At about 700 ft AGL, the auto throttle commanded engine acceleration. One engine started to rollback during and the other engine started to accelerate then 8-10 seconds later began to roll back. Once the flight crew noticed, they pushed the throttles up and the engines' EECs responded but the engines did not. It appears that no fuel was getting to the engines.
The investigation continues to look broadly for a cause of the dual engine rollbacks. Fuel exhaustion is the only item that has been positively ruled out. Aspects that the FAA believes the investigation is concentrating on are:
• Ice in the fuel somehow limiting the fuel flow to the engines. A maintenance message indicating excessive water in the center tank was set during taxi on the two previous flight legs, although it cleared itself both times. The airplane was being operated in a high humidity, cold environment, conducive to ice formation.
• Small-sized contamination building up in the engine fuel systems somehow limited the fuel flow to engine. All the fuel samples have tested for contamination of larger particles (sizes outside the fuel specification). Testing has been started looking for small particles (greater than 5 microns).
• Engine hardware failures sending inaccurate data to the engine electronic control (EEC) causing the EEC to demand insufficient fuel. A preliminary review of the EEC data from the right engine shows erratic combustor inlet pressure (P30). A leaking P30 sense line could cause this, or the EEC receiving a higher than actual fuel flow parameter.
• Software coding problem in the EEC causing the EEC to demand insufficient fuel. British Airways installed a new engine EEC software revision in December 2007. The software was approved in May 2006. There were several changes to the software as part of the revision. Two items seem remotely related to the accident: improvements to low power stall recovery logic and fan keep out zones for ground maintenance. The first two items would be related to a part 25 compliance issue, while the last two items would be related to a part 33 compliance issue.
MUCH MORE BELOW THE FOLD
As stated yesterday in this briefing paper, the electrical system anomalies noted earlier have been resolved, as describe below, and the conclusion now is that the electrical buses were powered until impact and performing as expected.
• The auxiliary power unit (APU) began its auto start sequence, even though the buses were still powered. In the days following the event, the flight crew has added additional details to their report. The crew now believes they turned the APU on prior to impact. There was sufficient time before the impact for the APU inlet door to open, but not for the APU fuel pump to turn on or the APU engine to start spooling up.
• The quick access recorder (QAR) saved data and shut down approximately 45 seconds prior to impact. The QAR saves data in batches. It is believed the QAR was working properly and was in the process of saving data when impact occurred, accounting for the “lost” 45 seconds of data.
• The fuel crossfeed valves were closed in flight according to the flight crew, but the switches were found in the open position and only one valve was open. In the days following the event, the flight crew has added additional details to their report. The crew now believes they opened the valves just prior to impact and the airplane lost power before both valves moved to the open position.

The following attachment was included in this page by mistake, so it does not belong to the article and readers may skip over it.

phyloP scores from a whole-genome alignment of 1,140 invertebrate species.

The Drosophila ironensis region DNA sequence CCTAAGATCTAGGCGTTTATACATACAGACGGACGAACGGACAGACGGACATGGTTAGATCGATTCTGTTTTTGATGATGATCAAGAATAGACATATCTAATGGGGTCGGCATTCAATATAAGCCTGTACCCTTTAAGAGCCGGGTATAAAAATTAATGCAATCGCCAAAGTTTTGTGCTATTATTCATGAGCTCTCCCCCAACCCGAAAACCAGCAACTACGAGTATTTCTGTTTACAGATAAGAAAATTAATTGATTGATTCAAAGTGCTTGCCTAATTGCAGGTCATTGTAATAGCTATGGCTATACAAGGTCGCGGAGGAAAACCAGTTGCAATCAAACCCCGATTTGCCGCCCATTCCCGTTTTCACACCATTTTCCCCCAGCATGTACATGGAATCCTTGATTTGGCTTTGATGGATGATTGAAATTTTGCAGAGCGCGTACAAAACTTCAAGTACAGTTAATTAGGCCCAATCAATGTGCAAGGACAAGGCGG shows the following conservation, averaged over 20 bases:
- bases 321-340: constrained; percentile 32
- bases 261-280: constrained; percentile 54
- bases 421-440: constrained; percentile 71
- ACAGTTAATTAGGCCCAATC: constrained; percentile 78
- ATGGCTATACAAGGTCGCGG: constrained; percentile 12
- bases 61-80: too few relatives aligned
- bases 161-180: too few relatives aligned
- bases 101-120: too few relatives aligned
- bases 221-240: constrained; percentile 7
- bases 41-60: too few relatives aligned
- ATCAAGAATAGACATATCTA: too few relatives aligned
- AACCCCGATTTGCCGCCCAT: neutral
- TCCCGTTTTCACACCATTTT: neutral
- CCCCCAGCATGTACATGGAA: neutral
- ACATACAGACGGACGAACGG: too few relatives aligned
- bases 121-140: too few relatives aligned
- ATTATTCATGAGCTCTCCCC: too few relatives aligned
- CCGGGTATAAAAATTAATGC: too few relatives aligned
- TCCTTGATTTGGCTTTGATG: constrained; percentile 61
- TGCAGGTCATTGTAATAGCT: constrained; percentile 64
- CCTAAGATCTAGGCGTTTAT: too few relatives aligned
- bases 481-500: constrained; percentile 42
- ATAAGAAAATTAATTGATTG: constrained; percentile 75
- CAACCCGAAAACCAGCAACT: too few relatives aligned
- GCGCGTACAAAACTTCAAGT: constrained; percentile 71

• The ram air turbine (RAT) was found deployed, even though the buses were still powered. It did not deploy until after the airplane came to a stop, as determined by the pristine condition of the turbine blades. The RAT either deployed due to electrical power loss during impact with a failed air/ground signal or the impact unlatched the RAT door.
Fuel system: Leads regarding water in the fuel and fuel contamination are continuing to be investigated. Fuel testing looking for small-sized contaminants (5 microns) is beginning. The tanks are still being drained and the team hopes to start evaluating the fuel system hardware tomorrow.
Engines: Component testing and teardown of the engine-driven fuel pumps and the fuel metering units is planned for later this week. The data from the electronic engine controls is still being analyzed. Rolls-Royce is planning an engine test, unscheduled as yet, to try and duplicate the rollbacks.
Crashworthiness: Cabin crew and passenger questionnaires indicate that the evacuation bell was faint, but the evacuation light was seen and the captain’s message to evacuate over the passenger address system was heard. Preliminary data indicates that the descent rate at impact was roughly 30 ft/sec. Dynamic seat requirements that became effective at the introduction of the Model 777 series airplanes require seats protect occupants for hard landing impact up to 35 ft/sec. The passenger with the broken leg was sitting next to the point where the right main landing gear punctured the fuselage and pushed into the cabin (pictured below).
Crashworthiness: There was only one serious injury, a compound fracture to the leg. The airplane landed on the main gear, bounced, came back down on the gear, then the gear failed, and the engines supported weight of the airplane. The descent rate at landing was 1500-1800 feet per minute. One of the main landing gear swung around and pushed slightly into the cabin. The other punctured the center fuel tank (empty) leaving a 1-by-2-foot hole. The report of a fuel leak is unconfirmed. All the slides deployed and the doors worked. Some passengers had to shuffle down the slides due to the slight angle. The flight deck door opened on its own during the landing. Some oxygen masks dropped.